To protect or neglect? Design, monitoring, and evaluation of a law enforcement strategy to recover small populations of wild tigers and their prey
Although law enforcement is frequently used to protect tigers and their prey, the conditions under which enforcement is likely to be effective in recovering small populations of wild tigers are not well understood. Johnson et al. evaluated the effectiveness of a law enforcement strategy to recover tigers and their prey in Lao PDR. Over a seven-year period, the team monitored along a theory of change to evaluate assumptions about the causal linkages between intermediate results and biological outcomes. Although we found a strong positive correlation between funding for enforcement and days patrolled and a significant negative correlation between days patrolled and overall hunting catch per unit effort, ultimately a proliferation in snaring was associated with decline in several indices of tiger abundance. Johnson et al. conclude that actions were sufficient to reduce poaching and increase prey populations, but insufficient to curtail extirpation of tigers.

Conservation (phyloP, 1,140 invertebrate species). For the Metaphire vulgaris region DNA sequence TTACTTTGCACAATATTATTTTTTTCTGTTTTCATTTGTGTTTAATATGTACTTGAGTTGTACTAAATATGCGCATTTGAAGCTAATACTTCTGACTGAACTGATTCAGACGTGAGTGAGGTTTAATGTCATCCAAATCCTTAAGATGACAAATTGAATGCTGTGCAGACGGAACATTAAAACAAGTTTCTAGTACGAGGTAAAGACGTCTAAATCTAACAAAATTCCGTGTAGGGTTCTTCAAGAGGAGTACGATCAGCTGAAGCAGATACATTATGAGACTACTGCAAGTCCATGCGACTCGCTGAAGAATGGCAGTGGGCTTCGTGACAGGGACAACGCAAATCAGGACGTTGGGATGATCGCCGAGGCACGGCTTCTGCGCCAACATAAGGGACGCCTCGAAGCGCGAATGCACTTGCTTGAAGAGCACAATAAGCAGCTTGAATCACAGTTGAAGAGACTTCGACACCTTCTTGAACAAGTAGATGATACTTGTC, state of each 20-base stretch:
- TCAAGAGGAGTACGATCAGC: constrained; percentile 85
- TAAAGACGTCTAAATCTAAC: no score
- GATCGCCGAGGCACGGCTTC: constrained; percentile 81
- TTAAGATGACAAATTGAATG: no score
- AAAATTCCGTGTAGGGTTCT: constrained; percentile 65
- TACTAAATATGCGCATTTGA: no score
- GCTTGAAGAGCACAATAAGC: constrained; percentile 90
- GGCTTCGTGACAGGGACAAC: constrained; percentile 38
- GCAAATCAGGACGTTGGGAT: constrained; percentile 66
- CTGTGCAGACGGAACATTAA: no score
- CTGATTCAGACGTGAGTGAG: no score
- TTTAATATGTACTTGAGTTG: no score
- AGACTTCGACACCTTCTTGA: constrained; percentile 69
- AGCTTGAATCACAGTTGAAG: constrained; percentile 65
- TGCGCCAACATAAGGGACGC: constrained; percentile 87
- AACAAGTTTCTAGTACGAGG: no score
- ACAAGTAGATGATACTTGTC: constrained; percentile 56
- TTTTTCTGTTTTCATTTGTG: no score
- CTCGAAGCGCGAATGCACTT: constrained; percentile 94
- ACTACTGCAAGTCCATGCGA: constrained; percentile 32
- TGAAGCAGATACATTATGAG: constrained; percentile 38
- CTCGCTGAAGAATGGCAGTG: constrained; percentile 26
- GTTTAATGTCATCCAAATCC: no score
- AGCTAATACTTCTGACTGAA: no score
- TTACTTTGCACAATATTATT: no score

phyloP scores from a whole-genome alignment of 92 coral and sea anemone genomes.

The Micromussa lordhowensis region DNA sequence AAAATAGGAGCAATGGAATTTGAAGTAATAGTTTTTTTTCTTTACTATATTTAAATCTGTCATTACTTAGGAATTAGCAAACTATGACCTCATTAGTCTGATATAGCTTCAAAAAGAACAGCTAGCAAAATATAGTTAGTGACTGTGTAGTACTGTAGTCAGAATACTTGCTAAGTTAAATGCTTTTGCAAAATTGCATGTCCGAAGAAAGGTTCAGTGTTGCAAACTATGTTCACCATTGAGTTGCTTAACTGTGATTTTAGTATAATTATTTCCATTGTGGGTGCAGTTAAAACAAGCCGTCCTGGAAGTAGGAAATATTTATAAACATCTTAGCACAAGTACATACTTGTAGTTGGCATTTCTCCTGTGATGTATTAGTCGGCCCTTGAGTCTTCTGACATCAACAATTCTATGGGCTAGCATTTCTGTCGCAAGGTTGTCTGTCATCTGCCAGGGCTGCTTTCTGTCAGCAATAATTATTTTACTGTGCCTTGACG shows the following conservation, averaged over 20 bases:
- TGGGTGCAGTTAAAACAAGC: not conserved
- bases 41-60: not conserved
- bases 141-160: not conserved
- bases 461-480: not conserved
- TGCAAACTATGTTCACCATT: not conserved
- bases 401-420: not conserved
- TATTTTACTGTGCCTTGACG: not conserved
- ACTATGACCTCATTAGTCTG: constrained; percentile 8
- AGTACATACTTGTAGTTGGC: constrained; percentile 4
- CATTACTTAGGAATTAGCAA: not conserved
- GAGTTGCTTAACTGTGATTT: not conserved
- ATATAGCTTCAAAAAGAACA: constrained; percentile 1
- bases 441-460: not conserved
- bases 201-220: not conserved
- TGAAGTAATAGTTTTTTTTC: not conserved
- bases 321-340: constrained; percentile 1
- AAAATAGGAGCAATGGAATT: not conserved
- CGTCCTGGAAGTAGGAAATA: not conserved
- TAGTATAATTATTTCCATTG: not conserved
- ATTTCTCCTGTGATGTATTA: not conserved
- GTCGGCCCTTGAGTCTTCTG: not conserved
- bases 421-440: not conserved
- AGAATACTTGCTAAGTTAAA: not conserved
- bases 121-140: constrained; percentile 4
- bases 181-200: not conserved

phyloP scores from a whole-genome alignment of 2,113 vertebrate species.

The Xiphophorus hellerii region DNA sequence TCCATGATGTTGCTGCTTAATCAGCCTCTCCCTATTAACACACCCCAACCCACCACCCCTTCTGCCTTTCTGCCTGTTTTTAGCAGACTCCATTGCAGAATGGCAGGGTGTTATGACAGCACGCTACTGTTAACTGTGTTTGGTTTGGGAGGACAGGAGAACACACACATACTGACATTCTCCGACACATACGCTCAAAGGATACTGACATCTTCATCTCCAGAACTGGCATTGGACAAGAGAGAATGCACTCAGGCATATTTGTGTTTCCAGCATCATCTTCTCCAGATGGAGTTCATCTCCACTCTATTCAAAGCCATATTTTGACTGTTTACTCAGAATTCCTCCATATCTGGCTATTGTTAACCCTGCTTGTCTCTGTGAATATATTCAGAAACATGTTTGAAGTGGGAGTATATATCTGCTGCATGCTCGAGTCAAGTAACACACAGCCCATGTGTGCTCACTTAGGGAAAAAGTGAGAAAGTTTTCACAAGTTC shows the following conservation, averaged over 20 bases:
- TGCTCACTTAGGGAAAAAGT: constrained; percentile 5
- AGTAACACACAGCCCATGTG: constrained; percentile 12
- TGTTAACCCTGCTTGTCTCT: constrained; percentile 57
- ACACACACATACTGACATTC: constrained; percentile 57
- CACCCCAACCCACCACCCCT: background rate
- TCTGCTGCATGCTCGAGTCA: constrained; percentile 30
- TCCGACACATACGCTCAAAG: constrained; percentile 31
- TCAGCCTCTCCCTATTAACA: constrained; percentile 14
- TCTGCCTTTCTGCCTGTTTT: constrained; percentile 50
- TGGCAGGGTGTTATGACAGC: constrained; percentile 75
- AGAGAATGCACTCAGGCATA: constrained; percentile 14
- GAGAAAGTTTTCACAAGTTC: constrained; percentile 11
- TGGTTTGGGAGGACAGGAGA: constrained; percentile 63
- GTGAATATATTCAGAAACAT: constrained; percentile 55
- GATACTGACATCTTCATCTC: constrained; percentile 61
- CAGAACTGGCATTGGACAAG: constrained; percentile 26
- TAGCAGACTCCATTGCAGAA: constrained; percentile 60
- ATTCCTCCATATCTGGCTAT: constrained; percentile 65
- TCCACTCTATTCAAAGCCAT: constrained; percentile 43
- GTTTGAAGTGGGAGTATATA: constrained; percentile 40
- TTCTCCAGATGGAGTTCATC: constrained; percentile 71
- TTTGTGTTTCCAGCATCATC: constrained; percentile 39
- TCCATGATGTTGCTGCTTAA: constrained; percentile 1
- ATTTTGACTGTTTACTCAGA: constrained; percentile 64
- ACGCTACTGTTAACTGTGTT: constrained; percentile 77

Johnson, A., Goodrich, J., Hansel, T., Rasphone, A., Saypanya, S., Vongkhamheng, C., Venevongphet, Strindberg, S. 2016. To protect or neglect? Design, monitoring, and evaluation of a law enforcement strategy to recover small populations of wild tigers and their prey. Biological Conservation, 202: 99-109. doi.org/10.1016/j.biocon.2016.08.018